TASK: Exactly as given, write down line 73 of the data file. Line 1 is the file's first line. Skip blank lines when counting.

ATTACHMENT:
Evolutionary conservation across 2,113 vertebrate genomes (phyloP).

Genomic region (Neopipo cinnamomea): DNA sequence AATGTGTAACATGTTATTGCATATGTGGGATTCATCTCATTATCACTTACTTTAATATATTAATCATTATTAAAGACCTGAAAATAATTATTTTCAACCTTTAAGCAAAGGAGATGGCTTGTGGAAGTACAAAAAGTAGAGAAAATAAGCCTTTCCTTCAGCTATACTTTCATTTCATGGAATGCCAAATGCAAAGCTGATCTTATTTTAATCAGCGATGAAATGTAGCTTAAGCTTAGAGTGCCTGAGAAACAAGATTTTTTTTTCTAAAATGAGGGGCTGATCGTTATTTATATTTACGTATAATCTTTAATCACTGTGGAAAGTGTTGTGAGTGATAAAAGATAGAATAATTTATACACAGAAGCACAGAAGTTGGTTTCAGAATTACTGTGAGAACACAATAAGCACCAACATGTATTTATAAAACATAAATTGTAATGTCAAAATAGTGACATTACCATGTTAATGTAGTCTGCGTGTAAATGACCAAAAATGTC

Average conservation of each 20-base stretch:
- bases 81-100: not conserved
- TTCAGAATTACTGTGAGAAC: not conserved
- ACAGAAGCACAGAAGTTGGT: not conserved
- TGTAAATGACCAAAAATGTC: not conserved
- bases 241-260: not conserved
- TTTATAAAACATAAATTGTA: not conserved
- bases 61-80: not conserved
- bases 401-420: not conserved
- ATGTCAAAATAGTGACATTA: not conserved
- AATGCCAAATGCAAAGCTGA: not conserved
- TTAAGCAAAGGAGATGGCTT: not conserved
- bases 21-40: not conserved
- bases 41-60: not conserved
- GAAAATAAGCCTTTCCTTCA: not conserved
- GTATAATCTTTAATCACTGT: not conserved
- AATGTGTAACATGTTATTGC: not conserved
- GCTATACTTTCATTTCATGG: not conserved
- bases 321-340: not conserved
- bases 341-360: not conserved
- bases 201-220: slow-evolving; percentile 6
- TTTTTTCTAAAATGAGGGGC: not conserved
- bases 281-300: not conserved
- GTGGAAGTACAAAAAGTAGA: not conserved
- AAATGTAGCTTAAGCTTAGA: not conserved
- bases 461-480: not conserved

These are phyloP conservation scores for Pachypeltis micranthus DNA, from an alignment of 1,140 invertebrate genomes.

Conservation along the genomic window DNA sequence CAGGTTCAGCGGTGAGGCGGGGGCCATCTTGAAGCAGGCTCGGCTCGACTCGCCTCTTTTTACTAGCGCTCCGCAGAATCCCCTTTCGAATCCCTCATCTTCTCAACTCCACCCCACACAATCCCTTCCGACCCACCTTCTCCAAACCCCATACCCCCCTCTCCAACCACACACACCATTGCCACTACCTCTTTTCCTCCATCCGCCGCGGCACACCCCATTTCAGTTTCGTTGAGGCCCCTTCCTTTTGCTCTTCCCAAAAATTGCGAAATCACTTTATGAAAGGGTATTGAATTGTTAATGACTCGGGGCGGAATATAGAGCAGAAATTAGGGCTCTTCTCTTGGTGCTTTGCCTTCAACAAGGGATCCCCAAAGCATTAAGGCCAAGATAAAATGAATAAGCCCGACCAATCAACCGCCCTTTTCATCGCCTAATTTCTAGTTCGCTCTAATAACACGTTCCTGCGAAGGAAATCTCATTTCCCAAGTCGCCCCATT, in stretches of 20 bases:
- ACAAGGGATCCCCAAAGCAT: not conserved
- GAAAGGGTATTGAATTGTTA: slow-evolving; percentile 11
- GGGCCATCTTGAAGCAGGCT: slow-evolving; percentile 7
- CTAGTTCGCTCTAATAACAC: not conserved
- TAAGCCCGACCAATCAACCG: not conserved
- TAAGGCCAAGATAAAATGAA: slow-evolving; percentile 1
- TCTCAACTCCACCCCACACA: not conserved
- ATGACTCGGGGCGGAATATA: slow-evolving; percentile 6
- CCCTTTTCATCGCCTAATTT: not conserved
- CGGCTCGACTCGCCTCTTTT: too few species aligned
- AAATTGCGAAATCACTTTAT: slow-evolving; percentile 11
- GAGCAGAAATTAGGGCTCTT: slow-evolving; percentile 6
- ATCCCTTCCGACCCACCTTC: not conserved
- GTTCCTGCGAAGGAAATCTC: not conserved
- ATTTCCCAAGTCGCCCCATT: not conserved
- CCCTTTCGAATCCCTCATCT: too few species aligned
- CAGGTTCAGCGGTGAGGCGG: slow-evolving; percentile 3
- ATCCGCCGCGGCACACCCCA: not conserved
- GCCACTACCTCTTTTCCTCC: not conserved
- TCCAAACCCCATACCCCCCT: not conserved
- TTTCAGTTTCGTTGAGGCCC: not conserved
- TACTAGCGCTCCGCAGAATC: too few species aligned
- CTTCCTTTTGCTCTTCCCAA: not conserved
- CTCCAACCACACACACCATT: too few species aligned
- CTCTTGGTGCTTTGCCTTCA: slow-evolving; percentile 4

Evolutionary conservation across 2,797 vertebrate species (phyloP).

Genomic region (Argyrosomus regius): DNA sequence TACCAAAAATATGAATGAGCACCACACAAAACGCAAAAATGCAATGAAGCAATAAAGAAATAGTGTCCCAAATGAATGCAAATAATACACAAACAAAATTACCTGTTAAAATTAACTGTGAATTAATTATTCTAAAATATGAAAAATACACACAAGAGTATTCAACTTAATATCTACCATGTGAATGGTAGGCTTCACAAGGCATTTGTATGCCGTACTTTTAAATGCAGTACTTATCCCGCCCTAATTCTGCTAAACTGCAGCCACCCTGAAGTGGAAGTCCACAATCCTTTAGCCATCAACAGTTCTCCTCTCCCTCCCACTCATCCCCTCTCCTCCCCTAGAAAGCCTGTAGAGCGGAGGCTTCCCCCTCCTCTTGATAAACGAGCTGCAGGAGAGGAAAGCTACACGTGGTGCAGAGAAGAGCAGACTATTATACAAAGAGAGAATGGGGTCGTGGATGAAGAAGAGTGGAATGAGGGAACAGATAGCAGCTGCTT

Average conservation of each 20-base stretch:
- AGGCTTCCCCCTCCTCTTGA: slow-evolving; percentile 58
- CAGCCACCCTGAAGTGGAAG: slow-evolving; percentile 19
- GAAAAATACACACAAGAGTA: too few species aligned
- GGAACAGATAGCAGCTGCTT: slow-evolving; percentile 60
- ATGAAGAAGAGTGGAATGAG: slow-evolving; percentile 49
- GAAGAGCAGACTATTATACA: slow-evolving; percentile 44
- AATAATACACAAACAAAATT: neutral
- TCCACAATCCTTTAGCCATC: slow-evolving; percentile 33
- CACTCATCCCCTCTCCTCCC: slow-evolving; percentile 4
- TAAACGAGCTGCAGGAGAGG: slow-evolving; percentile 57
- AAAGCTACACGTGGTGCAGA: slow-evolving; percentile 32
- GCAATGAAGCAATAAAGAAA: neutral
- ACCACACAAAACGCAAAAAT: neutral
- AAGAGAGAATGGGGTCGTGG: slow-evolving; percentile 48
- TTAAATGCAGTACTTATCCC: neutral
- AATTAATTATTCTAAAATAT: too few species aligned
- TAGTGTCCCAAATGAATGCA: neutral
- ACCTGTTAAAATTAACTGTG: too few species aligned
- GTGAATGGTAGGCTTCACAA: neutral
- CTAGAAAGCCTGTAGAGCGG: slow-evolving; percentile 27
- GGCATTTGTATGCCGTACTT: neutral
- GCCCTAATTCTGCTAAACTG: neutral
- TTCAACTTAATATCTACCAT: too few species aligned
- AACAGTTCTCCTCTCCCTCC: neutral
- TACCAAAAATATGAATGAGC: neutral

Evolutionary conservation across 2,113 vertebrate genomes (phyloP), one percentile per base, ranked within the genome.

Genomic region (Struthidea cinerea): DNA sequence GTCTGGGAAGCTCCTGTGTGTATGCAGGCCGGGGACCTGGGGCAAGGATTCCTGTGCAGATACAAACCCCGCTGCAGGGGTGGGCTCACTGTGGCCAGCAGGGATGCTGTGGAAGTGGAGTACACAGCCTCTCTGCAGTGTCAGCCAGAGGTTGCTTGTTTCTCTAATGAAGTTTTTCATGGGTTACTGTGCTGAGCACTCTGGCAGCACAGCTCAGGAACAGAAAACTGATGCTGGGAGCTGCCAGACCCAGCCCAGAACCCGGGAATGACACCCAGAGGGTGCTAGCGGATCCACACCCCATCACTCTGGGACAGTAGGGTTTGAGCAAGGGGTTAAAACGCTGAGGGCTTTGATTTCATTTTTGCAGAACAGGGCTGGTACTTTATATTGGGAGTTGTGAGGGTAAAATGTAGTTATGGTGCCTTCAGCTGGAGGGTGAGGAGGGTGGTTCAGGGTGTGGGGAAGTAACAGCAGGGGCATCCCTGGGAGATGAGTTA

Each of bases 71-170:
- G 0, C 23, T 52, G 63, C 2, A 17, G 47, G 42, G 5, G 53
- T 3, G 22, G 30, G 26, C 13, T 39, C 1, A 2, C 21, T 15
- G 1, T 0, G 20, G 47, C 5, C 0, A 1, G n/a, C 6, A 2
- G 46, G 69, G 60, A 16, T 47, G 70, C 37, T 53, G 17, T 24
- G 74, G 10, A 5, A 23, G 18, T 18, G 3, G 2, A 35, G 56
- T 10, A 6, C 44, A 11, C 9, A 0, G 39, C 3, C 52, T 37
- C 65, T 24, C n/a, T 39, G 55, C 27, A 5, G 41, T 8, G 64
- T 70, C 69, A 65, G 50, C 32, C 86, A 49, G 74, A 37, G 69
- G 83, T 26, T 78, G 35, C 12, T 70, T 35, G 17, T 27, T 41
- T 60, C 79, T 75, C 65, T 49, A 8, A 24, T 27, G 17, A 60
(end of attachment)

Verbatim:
- TTAAATGCAGTACTTATCCC: neutral